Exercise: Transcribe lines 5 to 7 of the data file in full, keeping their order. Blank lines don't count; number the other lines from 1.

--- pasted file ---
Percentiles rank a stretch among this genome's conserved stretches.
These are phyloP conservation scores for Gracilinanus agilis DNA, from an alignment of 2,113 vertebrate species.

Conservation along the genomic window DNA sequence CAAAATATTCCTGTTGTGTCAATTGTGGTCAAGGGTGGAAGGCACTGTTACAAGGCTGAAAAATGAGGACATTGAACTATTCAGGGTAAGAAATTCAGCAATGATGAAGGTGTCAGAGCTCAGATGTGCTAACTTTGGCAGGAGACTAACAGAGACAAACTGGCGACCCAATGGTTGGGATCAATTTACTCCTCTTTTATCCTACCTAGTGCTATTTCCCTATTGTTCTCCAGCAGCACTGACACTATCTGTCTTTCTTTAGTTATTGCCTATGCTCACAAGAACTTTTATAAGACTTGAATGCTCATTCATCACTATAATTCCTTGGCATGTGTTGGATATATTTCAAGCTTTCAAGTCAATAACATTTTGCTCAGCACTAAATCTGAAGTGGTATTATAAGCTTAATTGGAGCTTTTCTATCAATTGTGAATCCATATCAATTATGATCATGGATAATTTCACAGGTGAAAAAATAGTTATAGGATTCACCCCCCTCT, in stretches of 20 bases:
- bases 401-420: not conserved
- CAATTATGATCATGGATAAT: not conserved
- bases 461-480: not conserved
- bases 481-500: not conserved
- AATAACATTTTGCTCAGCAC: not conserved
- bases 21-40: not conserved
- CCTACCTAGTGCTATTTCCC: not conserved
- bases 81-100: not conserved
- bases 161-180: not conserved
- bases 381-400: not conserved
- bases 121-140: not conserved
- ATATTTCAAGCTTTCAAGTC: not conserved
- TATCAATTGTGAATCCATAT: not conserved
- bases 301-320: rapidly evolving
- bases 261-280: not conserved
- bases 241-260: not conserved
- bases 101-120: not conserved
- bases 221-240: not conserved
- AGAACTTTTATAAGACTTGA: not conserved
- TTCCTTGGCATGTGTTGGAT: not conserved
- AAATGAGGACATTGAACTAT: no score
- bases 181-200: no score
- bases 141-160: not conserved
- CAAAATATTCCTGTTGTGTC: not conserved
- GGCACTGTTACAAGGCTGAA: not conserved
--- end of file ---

- CAATTATGATCATGGATAAT: not conserved
- bases 461-480: not conserved
- bases 481-500: not conserved